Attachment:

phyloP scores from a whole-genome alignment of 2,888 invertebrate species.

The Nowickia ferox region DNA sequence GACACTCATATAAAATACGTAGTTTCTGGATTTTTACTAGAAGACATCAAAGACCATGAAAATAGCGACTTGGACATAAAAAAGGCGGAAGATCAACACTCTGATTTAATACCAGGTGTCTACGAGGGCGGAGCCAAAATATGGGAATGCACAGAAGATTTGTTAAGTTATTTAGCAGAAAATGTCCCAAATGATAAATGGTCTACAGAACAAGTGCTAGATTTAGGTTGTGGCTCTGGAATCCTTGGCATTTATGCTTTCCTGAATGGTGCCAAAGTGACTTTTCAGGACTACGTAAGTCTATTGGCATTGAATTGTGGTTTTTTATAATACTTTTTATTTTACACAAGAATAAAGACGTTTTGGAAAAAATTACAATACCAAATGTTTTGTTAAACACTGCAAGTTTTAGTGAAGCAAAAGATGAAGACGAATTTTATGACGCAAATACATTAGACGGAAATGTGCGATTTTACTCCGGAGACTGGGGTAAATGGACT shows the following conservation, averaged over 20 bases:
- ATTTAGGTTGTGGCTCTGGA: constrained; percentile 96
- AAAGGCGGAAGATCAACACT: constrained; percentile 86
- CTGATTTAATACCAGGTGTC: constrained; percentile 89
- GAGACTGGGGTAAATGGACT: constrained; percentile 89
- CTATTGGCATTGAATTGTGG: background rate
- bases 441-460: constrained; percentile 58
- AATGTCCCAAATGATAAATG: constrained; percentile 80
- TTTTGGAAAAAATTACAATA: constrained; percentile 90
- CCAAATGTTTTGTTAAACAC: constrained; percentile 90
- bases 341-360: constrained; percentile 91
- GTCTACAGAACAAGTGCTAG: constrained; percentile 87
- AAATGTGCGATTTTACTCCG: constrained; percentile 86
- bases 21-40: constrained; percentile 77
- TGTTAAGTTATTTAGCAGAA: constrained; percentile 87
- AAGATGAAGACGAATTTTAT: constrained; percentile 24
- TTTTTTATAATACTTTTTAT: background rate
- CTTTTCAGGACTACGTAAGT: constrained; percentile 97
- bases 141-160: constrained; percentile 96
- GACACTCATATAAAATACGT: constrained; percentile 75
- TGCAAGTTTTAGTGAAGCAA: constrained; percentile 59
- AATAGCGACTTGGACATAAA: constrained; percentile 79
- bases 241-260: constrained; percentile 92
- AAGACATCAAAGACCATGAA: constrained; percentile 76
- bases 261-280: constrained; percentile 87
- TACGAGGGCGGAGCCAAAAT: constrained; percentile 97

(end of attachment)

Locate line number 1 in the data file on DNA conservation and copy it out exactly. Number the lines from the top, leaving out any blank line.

phyloP scores from a whole-genome alignment of 2,888 invertebrate species.